# Relative risk, Risk difference and Odds ratio

When the data to be analyzed consist of counts in a cross-classification of two groups (or conditions) and two outcomes, the data can be represented in a fourfold table as follows:

Group 1 | Group 2 | Total | |
---|---|---|---|

Number with positive outcome | a | c | a+c |

Number with negative outcome | b | d | b+d |

Total | a+b | c+d | a+b+c+d |

Several statistics can be calculated such as relative risk and risk difference, relevant in prospective studies, and odds ratio, relevant in retrospective case controls studies.

## How to calculate Relative Risk

The relative risk (RR), its standard error and 95% confidence interval are calculated as follows (Altman, 1991).

The relative risk or risk ratio is given by

with the standard error of the log relative risk being

and 95% confidence interval

## Risk difference

The risk difference (RD) and its 95% confidence interval are calculated according to Newcombe & Altman (2000)

The recommended method for the calculation of the risk difference, which is a difference between proportions, requires the calculation of the confidence intervals of the two proportions separately. MedCalc calculates exact binomial confidence intervals for proportions (Armitage et al., 2002). With l_{1} to u_{1} being the 95% CI of the first proportion p_{1} and l_{2} to u_{2} being the 95% CI of the second proportion p_{2}, the 95% confidence interval for the difference is given by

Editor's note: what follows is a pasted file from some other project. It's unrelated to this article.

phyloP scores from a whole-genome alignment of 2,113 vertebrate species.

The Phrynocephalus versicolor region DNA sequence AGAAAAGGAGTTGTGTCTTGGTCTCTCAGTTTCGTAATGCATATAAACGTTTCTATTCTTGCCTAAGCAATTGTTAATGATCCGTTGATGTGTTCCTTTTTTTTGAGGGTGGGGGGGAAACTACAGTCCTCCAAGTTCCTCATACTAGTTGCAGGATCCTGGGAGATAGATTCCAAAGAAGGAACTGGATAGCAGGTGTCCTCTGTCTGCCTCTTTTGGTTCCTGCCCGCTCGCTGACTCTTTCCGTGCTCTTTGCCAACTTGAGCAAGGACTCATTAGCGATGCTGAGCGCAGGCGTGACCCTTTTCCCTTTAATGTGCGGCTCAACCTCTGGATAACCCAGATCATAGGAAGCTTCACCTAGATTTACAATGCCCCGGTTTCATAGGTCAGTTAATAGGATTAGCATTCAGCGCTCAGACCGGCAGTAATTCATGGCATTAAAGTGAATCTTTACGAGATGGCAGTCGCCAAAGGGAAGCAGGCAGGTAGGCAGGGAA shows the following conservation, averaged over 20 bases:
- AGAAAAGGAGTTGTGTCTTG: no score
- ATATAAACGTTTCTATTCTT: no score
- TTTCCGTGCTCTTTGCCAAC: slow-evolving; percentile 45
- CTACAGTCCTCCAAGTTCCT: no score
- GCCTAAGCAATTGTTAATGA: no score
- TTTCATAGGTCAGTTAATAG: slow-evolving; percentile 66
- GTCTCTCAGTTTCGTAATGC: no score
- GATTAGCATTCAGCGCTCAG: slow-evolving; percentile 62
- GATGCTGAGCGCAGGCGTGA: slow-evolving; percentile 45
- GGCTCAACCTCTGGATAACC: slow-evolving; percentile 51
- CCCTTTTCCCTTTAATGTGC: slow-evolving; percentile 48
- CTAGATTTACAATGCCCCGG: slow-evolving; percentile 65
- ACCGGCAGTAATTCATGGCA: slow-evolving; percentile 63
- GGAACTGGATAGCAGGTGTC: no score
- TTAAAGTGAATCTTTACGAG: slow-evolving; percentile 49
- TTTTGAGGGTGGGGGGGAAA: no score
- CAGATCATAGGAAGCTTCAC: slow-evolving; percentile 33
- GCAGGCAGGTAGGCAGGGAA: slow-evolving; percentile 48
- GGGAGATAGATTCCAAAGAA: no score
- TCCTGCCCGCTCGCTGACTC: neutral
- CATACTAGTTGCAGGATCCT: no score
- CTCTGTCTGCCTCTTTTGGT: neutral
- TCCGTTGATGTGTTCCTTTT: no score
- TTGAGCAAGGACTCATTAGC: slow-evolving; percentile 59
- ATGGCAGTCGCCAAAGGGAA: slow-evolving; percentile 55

In the context of meta-analysis, the standard error and 95% confidence interval are calculated according to Deeks & Higgins (2010), where the standard error is defined as

and 95% confidence interval

## How to calculate Odds Ratio

The odds ratio (OR), its standard error and 95% confidence interval are calculated as follows (Altman, 1991).

The formula for odds ratio is:

with the standard error of the log odds ratio being

and 95% confidence interval

## Notes

Where zeros cause problems with computation of effects or standard errors, 0.5 is added to all cells (a, b, c, d) (Pagano & Gauvreau, 2000; Deeks & Higgins, 2010).

In meta-analysis for relative risk and odds ratio, studies where a=c=0 or b=d=0 are excluded from the analysis (Higgins & Thomas, 2021).

## Literature

- Altman DG (1991) Practical statistics for medical research. London: Chapman and Hall.
- Armitage P, Berry G, Matthews JNS (2002) Statistical methods in medical research. 4
^{th}ed. Blackwell Science. - Deeks JJ, Higgins JPT (2010) Statistical algorithms in Review Manager 5. Retrieved from https://training.cochrane.org/
- Higgins JPT, Thomas J (editors) (2021) Cochrane Handbook for Systematic Reviews of Interventions Version 6.2. The Cochrane Collaboration, 2021. Available from https://training.cochrane.org
- Newcombe RG, Altman DG (2000) Proportions and their differences. In: Altman DG, Machin D, Bryant TN, Gardner MJ (Eds) Statistics with confidence, 2
^{nd}ed. BMJ Books, 2000. - Pagano M, Gauvreau K (2000) Principles of biostatistics. 2
^{nd}ed. Belmont, CA: Brooks/Cole.

## Recommended book

## Statistical Methods in Medical Research

Peter Armitage, Geoffrey Berry, J. N. S. Matthews

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